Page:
Manage a remote team

Five tips for leading an efficient and effective remote team

Written by on August 13, 2014 in Business - 2 Comments

We here at Citrix are big on working from anywhere. We are, after all, the makers of a whole slew of great tools that help you manage data, conduct meetings, provide IT support, remotely access desktop files and applications, and more — from any Internet-connected device, anytime.

But great tools alone can’t build a great team — especially when your team is spread across time zones and continents.

It’s easy to assume that if you’ve managed people before, managing people who work remotely won’t be much harder. But distance adds a different dimension to both the logistics of working together and the nature of your relationship as colleagues. Here are a few tricks that might help you close that distance:

1. Talk often and clearly. It’s easy for remote team members to feel disconnected. So communicating with them clearly and often is critical. Try a daily 15-minute scrum call or ‘stand-up’ web conference to connect and focus on priorities. Or consider a daily email check-in on the day’s to-do list. It’ll help your team stay focused and accountable, and it’s an excuse to say a quick hello. Which leads to my  next tip:

2. Make time for hello. When you aren’t co-located with your colleagues, you miss out on the informal conversations that help create loyalty and strengthen teams. I’ve been known to schedule water-cooler chats, which are just 10-minute calls or web conferences that have no agenda or purpose other than a chat about the weekend or a movie.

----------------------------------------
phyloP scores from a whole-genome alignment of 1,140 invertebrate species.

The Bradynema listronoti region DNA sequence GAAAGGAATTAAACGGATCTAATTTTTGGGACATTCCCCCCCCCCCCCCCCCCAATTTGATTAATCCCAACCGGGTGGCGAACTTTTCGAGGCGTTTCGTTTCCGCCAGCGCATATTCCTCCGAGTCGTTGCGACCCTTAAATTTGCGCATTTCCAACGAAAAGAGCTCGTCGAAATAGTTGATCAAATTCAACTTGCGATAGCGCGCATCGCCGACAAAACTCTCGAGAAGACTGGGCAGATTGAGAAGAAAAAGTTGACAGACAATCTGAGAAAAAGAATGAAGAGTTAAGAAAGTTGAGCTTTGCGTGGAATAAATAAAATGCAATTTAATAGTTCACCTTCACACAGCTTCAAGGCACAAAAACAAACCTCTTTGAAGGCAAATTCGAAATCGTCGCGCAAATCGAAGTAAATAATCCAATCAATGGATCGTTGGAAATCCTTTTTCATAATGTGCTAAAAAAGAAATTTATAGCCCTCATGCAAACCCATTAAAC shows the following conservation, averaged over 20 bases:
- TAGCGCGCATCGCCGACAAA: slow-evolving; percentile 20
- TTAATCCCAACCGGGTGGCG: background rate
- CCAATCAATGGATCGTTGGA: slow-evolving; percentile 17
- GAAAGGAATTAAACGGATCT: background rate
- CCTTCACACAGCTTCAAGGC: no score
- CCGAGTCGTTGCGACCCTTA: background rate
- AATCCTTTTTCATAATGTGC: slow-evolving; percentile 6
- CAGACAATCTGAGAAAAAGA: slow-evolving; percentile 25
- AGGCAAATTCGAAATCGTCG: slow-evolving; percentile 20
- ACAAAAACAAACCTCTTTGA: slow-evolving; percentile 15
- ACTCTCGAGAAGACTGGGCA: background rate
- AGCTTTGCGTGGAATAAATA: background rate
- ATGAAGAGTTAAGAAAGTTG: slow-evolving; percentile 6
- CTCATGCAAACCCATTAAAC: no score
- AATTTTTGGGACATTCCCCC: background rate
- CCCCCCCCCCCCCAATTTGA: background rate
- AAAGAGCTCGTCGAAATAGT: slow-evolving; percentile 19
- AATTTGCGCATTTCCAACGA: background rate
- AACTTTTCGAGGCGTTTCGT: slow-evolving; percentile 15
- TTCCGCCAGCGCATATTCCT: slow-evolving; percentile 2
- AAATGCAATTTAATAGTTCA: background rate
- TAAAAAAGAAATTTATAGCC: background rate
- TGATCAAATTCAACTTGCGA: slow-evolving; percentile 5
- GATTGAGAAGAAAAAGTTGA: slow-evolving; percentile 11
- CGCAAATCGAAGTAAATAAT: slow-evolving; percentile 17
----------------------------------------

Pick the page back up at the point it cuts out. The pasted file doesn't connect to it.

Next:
3. Get a good project management tool. When you can’t stop by an employee’s desk to ask a question about a project, it’s tempting to schedule a meeting or call. Instead, adopt a project management system that allows your team to share comments, questions, documents and project updates with the whole group at once, from any device, preferably outside email. When everything is documented in one place and easy to get to, people won’t have to meet to get the info they need.

4. Connect team members to each other. And, while your connection to your employees is important, their connections to each other are probably more so. Find ways for remote employees to collaborate and participate in projects beyond their day-to-day work to help them deepen their knowledge of the company and establish working relationships across teams and departments.

5. Get together when you can. Finally, if it’s at all possible, get your remote team together every once in a while. Meeting in person is simply invaluable to building rapport. It doesn’t have to be often — flying folks in from remote parts can certainly add up in cost and time — but a periodic get-together creates the best foundation for collaboration, strong relationships and loyal teams.

I must admit that making these tips part of my management repertoire has been a challenge; there’s much I could do better. But becoming an effective manager is a never-ending process, whether you’re remote or not. So if you’ve got other tips for effectively managing a remote team, send ’em my way!

About the Author

Melinda Vaughn is the senior manager of content at Citrix, where she leads the content team in writing for a wide variety of marketing initiatives and helps develop and build the all of the Citrix brands, including ShareFile. She worked in higher education communications for 15 years before joining Citrix.

  • April Sedall

    My team is spread across just the Chicago area but I do one on one coaching with each of them every month over coffee or a meal. Additionally, each new hire gets to shadow many if not all of his/her peers as part of the on the job training. This gives the new hire exposure to the team and our various clients and gives the ‘trainer’ a chance to teach others how to do the best job possible. It all solidifies our commitment to one another, our company and our clients.

    • Melinda Vaughn

      Thanks for your comments, April. I love these ideas, especially the suggestion to involve your team in training new colleagues. It’s everybody’s responsibility to create that collaborative culture. Thanks!